4. American Soldiers Storm Normandy

In 1939, Nazi Germany and the Soviet Union invaded Poland marking the beginning of the Second World War. In 1940, the Selective Service Act was passed in the United States. The law required that all men between the ages of 21 and 35 register with the U.S. draft board. On the morning of December 7, 1941, the Imperial Japanese Navy conducted a surprise attack on the United States at Pearl Harbor. The next day, the U.S. declared war on Japan resulting in the entry into World War II. Over the next four years of war, 418,000 U.S. soldiers were killed in battle. On January 16, 1945, the Red Army breached the German front and entered the city of Berlin. May 8, 1945, is officially Victory in Europe Day, when the Allies formally accepted the unconditional surrender of Nazi Germany. August 14, 1945, is Victory over Japan Day in the United States.
After the end of the Second World War, the Korean Peninsula, which was ruled by Japan since 1910, was divided along the 38th Parallel, with U.S. troops occupying the southern portion and Soviet troops occupying the north. In 1948, government officials failed to hold free elections on the Korean Peninsula and this deepened the division between the two sides. The North established a Communist government and the 38th Parallel became a political border between the two Koreas. On June 25, 1950, the conflict escalated into open warfare when North Korean forces invaded South Korea. This event marked the beginning of the Korean War (1950-1953). The U.S. came to the aid of South Korea, while China and Russia joined the communist north. The conflict ended after the threat of nuclear war was made and the Korean Demilitarized Zone (DMZ) was formed, which is a 2.5 mile (4.0 km) wide buffer zone between the two Koreas. Today, the DMZ is the most heavily militarized border in the world.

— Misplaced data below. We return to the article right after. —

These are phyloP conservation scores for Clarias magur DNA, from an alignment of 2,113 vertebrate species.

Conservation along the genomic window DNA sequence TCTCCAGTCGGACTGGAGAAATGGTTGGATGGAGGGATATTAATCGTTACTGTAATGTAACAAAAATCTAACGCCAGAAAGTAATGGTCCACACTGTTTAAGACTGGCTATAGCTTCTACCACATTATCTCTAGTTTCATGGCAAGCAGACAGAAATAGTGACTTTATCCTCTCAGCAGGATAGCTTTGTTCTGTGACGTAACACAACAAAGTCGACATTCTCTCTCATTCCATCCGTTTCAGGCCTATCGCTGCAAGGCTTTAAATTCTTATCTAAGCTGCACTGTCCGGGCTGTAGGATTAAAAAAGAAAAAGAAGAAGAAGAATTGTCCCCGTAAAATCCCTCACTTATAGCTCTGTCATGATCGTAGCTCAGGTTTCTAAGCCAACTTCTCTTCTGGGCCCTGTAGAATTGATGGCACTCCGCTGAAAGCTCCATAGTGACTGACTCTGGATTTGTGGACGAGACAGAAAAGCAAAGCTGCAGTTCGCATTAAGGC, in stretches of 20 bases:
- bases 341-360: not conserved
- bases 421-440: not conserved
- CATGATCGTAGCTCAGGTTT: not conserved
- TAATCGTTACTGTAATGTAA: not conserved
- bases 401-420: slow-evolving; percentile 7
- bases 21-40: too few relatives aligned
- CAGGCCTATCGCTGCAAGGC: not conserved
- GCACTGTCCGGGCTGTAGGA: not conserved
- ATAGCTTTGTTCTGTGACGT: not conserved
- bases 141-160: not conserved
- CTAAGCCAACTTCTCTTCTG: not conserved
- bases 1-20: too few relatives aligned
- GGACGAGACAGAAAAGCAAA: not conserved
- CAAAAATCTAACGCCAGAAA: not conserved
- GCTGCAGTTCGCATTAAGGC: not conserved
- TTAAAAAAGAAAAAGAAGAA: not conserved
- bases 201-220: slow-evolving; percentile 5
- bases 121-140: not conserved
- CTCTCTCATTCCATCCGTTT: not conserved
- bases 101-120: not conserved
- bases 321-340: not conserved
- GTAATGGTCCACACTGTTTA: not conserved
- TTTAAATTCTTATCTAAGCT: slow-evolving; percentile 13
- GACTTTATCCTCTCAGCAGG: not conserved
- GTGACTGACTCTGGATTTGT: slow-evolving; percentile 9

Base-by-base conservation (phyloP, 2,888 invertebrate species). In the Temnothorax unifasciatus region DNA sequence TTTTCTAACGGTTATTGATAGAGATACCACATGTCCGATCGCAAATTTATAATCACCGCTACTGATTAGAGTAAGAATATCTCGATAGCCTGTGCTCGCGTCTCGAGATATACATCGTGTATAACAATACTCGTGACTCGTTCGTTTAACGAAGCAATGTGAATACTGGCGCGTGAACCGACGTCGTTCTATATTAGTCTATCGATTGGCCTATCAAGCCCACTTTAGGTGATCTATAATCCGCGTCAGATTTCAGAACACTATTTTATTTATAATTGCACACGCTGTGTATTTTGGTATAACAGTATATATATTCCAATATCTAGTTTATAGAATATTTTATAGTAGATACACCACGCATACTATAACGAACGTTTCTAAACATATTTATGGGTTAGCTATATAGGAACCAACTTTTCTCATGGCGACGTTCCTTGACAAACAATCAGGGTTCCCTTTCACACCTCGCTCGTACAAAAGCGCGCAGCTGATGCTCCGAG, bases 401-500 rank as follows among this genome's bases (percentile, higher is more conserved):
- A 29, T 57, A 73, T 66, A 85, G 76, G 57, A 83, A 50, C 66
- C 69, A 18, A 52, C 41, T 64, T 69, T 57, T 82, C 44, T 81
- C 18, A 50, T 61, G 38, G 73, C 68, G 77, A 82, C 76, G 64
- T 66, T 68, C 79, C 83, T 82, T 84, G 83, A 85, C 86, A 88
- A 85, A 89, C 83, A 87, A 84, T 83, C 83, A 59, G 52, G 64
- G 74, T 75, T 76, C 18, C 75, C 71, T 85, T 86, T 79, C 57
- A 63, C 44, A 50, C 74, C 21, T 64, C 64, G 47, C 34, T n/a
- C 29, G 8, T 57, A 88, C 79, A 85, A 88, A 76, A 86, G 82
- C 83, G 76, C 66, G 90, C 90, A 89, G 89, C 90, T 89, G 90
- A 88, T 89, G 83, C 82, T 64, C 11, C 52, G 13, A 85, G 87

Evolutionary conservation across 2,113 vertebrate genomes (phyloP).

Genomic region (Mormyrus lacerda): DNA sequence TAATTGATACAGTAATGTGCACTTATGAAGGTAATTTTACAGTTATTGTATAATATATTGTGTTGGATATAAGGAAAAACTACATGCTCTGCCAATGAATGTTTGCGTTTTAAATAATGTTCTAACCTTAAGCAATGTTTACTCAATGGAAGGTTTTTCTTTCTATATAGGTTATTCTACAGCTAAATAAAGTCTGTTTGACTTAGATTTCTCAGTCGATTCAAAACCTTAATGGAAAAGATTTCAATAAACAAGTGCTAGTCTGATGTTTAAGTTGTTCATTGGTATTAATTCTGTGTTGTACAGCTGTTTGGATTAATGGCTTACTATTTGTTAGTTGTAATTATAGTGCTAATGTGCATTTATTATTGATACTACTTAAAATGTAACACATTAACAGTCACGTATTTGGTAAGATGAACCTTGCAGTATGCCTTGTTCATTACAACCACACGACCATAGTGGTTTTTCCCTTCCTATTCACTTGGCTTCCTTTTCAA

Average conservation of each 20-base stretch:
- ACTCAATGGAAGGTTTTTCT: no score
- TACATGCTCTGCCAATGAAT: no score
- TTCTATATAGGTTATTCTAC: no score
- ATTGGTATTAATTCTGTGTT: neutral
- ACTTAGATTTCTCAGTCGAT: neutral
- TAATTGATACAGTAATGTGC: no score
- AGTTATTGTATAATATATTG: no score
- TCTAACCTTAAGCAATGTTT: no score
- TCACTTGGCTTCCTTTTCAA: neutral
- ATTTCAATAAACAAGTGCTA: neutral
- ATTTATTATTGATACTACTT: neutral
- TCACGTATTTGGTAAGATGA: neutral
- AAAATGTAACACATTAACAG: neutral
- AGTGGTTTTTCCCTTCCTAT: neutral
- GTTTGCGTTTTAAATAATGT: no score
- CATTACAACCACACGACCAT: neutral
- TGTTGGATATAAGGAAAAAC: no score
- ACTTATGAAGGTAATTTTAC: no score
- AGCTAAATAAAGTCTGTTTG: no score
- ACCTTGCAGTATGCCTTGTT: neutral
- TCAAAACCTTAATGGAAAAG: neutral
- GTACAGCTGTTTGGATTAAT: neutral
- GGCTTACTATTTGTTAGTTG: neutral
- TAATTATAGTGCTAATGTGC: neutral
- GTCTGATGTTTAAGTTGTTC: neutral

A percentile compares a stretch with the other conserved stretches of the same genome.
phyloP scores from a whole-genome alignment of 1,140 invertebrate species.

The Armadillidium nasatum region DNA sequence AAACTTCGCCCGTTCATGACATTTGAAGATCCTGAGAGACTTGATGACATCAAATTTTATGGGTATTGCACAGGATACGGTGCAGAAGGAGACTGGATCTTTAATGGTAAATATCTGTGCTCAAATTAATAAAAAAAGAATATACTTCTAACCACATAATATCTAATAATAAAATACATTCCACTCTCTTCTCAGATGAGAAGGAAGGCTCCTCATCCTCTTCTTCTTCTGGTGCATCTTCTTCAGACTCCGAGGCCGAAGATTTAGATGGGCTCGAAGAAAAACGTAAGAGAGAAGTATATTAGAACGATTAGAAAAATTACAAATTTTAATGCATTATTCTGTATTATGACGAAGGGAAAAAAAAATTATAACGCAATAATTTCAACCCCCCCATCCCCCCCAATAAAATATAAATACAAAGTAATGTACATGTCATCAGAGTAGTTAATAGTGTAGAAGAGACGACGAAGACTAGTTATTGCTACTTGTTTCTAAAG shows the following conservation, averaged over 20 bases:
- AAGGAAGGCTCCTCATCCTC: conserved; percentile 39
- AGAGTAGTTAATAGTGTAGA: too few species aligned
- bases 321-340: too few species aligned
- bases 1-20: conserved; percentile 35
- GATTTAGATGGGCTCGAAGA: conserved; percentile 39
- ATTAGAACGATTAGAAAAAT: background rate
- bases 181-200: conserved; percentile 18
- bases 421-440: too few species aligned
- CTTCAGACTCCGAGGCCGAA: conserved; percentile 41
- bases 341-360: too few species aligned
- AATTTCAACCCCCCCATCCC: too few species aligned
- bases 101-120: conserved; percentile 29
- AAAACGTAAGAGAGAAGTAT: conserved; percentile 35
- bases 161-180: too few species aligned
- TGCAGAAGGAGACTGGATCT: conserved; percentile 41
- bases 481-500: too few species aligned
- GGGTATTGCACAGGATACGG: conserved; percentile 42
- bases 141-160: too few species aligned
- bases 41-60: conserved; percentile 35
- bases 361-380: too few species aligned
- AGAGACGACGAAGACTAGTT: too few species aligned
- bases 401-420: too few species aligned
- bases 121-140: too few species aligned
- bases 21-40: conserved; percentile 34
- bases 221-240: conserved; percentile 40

The Photograph
A number of famous American photographs were taken during the Second World War. The three most referenced images include the Conference of the Big Three at Yalta, which shows Prime Minister Winston S. Churchill, President Franklin D. Roosevelt, and Premier Josef Stalin in February of 1945. The Flag Raising on Iwo Jima is probably the most well known American photo in existence, while the picture taken of a happy couple celebrating the end of the war with a kiss in New York City is iconic. For this article, I have selected a war photo that was captured on June 6, 1944 (D-Day), as American soldiers swarmed the beaches of Normandy.
The Normandy landing was the largest amphibious invasion of all time, with over 160,000 Allied troops entering France on June 6, 1944. This famous image shows American soldiers as they leave the ramp of a Coast Guard landing boat and enter the frigid waters off Normandy. At the time that the picture was taken, these men were under heavy Nazi machine gun fire. They were forced to travel through the heavy tides and deep water holes, searching for solid land. Looking at this image, you can feel the wetness in the air and smell the gunpowder that looms over the battlefield. This photograph was taken under the intense pressures of war and gives a historic glimpse into the conflict.



3. Martin Luther King Jr. Assassination

In 1954, the U.S. Supreme Court Justice Earl Warren made a historic ruling. He granted the children of Oliver Brown the right to attend an all white school, striking down the “separate but equal” concept that was prevalent in the United States. Warren ruled that segregation violated the 14th Amendment of the U.S. Constitution. The decision led to the African-American Civil Rights Movement. During this time, acts of nonviolent protest and civil disobedience produced crisis situations between activists and police. The Civil Rights Act of 1964 granted equal access to public accommodations for everyone regardless of race, religion or national origin. The enactment of the law resulted from numerous demonstrations designed to show the hardships of segregation in America.
The United States also experienced a youth movement during the early 1960s, known as the hippy subculture. These people practiced the principle of free love, harmony with nature, communal living, world peace, artistic expression, and in many cases widespread experimentation with mind-altering substances. During this time, music grew in America like never before and Beatle Mania expanded. Bob Dylan emerged as a lyricist. Many of the pubic demonstrations included speeches in strong opposition to the U.S. involvement in the Vietnam War. The Vietnam War was a conflict that lasted from 1955-1975. The war was fought between North Vietnam, supported by its communist allies, and the government of South Vietnam, supported by the U.S. and other anti-communist nations. The conflict ended with the fall of Saigon on April 30, 1975, and the establishment of the Socialist Republic of Vietnam.